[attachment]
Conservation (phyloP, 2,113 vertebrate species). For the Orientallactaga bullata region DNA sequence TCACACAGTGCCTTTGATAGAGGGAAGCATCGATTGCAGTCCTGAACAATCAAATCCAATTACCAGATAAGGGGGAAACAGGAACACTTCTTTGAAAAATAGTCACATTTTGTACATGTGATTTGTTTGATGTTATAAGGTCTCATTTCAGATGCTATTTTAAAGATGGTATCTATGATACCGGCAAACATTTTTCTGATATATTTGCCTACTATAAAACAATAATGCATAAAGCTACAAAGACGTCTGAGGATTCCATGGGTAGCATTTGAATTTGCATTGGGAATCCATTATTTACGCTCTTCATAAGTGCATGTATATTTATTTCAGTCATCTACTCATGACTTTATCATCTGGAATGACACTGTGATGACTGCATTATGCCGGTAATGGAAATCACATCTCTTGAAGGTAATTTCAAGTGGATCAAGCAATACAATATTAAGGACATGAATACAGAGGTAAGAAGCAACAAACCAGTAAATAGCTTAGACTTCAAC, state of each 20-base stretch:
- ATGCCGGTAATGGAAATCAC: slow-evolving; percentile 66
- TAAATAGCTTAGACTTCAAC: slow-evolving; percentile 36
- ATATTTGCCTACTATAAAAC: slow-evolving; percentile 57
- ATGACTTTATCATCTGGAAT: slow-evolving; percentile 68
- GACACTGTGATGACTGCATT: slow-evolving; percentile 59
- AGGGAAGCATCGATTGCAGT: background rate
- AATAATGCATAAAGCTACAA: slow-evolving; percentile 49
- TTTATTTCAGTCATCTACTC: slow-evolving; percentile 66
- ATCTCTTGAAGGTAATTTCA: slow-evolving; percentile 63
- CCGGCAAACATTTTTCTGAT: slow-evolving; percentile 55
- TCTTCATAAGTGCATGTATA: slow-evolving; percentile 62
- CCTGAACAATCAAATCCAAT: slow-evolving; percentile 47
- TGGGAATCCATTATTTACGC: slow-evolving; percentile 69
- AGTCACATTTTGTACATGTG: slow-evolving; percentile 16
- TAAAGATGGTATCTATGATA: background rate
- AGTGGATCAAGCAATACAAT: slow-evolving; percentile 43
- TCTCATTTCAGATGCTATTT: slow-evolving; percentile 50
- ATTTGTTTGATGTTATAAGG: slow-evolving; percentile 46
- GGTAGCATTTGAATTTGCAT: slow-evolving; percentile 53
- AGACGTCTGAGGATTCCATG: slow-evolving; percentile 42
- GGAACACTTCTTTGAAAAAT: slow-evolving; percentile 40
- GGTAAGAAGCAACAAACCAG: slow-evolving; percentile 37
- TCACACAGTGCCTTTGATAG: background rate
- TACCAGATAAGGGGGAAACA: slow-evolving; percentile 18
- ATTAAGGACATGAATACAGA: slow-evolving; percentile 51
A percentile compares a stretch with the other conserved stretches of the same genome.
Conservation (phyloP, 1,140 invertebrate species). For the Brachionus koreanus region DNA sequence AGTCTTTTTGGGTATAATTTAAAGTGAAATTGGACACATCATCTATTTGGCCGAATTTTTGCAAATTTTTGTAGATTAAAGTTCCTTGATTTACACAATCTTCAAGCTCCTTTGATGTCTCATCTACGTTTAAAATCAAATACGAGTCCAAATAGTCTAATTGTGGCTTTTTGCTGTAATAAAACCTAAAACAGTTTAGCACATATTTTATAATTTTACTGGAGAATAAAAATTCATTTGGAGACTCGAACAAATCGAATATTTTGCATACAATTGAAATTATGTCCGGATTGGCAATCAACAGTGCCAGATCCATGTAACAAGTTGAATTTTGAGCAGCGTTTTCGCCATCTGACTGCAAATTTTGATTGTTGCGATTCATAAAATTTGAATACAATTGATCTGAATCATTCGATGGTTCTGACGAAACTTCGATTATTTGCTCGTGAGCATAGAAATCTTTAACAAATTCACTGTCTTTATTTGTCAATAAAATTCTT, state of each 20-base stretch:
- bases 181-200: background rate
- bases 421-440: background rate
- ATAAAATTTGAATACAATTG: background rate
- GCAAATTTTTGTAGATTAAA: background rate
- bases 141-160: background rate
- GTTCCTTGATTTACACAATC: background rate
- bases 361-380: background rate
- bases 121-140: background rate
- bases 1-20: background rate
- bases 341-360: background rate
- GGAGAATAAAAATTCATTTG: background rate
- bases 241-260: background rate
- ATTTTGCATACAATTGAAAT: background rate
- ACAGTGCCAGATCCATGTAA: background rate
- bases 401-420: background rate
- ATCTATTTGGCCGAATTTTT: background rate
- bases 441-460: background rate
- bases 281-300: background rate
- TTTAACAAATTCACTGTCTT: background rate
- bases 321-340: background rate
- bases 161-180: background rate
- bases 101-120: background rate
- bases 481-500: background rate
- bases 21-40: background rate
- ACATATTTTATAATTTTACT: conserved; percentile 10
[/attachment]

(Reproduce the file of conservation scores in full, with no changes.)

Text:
Conservation (phyloP, 2,113 vertebrate species). For the Orientallactaga bullata region DNA sequence TCACACAGTGCCTTTGATAGAGGGAAGCATCGATTGCAGTCCTGAACAATCAAATCCAATTACCAGATAAGGGGGAAACAGGAACACTTCTTTGAAAAATAGTCACATTTTGTACATGTGATTTGTTTGATGTTATAAGGTCTCATTTCAGATGCTATTTTAAAGATGGTATCTATGATACCGGCAAACATTTTTCTGATATATTTGCCTACTATAAAACAATAATGCATAAAGCTACAAAGACGTCTGAGGATTCCATGGGTAGCATTTGAATTTGCATTGGGAATCCATTATTTACGCTCTTCATAAGTGCATGTATATTTATTTCAGTCATCTACTCATGACTTTATCATCTGGAATGACACTGTGATGACTGCATTATGCCGGTAATGGAAATCACATCTCTTGAAGGTAATTTCAAGTGGATCAAGCAATACAATATTAAGGACATGAATACAGAGGTAAGAAGCAACAAACCAGTAAATAGCTTAGACTTCAAC, state of each 20-base stretch:
- ATGCCGGTAATGGAAATCAC: slow-evolving; percentile 66
- TAAATAGCTTAGACTTCAAC: slow-evolving; percentile 36
- ATATTTGCCTACTATAAAAC: slow-evolving; percentile 57
- ATGACTTTATCATCTGGAAT: slow-evolving; percentile 68
- GACACTGTGATGACTGCATT: slow-evolving; percentile 59
- AGGGAAGCATCGATTGCAGT: background rate
- AATAATGCATAAAGCTACAA: slow-evolving; percentile 49
- TTTATTTCAGTCATCTACTC: slow-evolving; percentile 66
- ATCTCTTGAAGGTAATTTCA: slow-evolving; percentile 63
- CCGGCAAACATTTTTCTGAT: slow-evolving; percentile 55
- TCTTCATAAGTGCATGTATA: slow-evolving; percentile 62
- CCTGAACAATCAAATCCAAT: slow-evolving; percentile 47
- TGGGAATCCATTATTTACGC: slow-evolving; percentile 69
- AGTCACATTTTGTACATGTG: slow-evolving; percentile 16
- TAAAGATGGTATCTATGATA: background rate
- AGTGGATCAAGCAATACAAT: slow-evolving; percentile 43
- TCTCATTTCAGATGCTATTT: slow-evolving; percentile 50
- ATTTGTTTGATGTTATAAGG: slow-evolving; percentile 46
- GGTAGCATTTGAATTTGCAT: slow-evolving; percentile 53
- AGACGTCTGAGGATTCCATG: slow-evolving; percentile 42
- GGAACACTTCTTTGAAAAAT: slow-evolving; percentile 40
- GGTAAGAAGCAACAAACCAG: slow-evolving; percentile 37
- TCACACAGTGCCTTTGATAG: background rate
- TACCAGATAAGGGGGAAACA: slow-evolving; percentile 18
- ATTAAGGACATGAATACAGA: slow-evolving; percentile 51
A percentile compares a stretch with the other conserved stretches of the same genome.
Conservation (phyloP, 1,140 invertebrate species). For the Brachionus koreanus region DNA sequence AGTCTTTTTGGGTATAATTTAAAGTGAAATTGGACACATCATCTATTTGGCCGAATTTTTGCAAATTTTTGTAGATTAAAGTTCCTTGATTTACACAATCTTCAAGCTCCTTTGATGTCTCATCTACGTTTAAAATCAAATACGAGTCCAAATAGTCTAATTGTGGCTTTTTGCTGTAATAAAACCTAAAACAGTTTAGCACATATTTTATAATTTTACTGGAGAATAAAAATTCATTTGGAGACTCGAACAAATCGAATATTTTGCATACAATTGAAATTATGTCCGGATTGGCAATCAACAGTGCCAGATCCATGTAACAAGTTGAATTTTGAGCAGCGTTTTCGCCATCTGACTGCAAATTTTGATTGTTGCGATTCATAAAATTTGAATACAATTGATCTGAATCATTCGATGGTTCTGACGAAACTTCGATTATTTGCTCGTGAGCATAGAAATCTTTAACAAATTCACTGTCTTTATTTGTCAATAAAATTCTT, state of each 20-base stretch:
- bases 181-200: background rate
- bases 421-440: background rate
- ATAAAATTTGAATACAATTG: background rate
- GCAAATTTTTGTAGATTAAA: background rate
- bases 141-160: background rate
- GTTCCTTGATTTACACAATC: background rate
- bases 361-380: background rate
- bases 121-140: background rate
- bases 1-20: background rate
- bases 341-360: background rate
- GGAGAATAAAAATTCATTTG: background rate
- bases 241-260: background rate
- ATTTTGCATACAATTGAAAT: background rate
- ACAGTGCCAGATCCATGTAA: background rate
- bases 401-420: background rate
- ATCTATTTGGCCGAATTTTT: background rate
- bases 441-460: background rate
- bases 281-300: background rate
- TTTAACAAATTCACTGTCTT: background rate
- bases 321-340: background rate
- bases 161-180: background rate
- bases 101-120: background rate
- bases 481-500: background rate
- bases 21-40: background rate
- ACATATTTTATAATTTTACT: conserved; percentile 10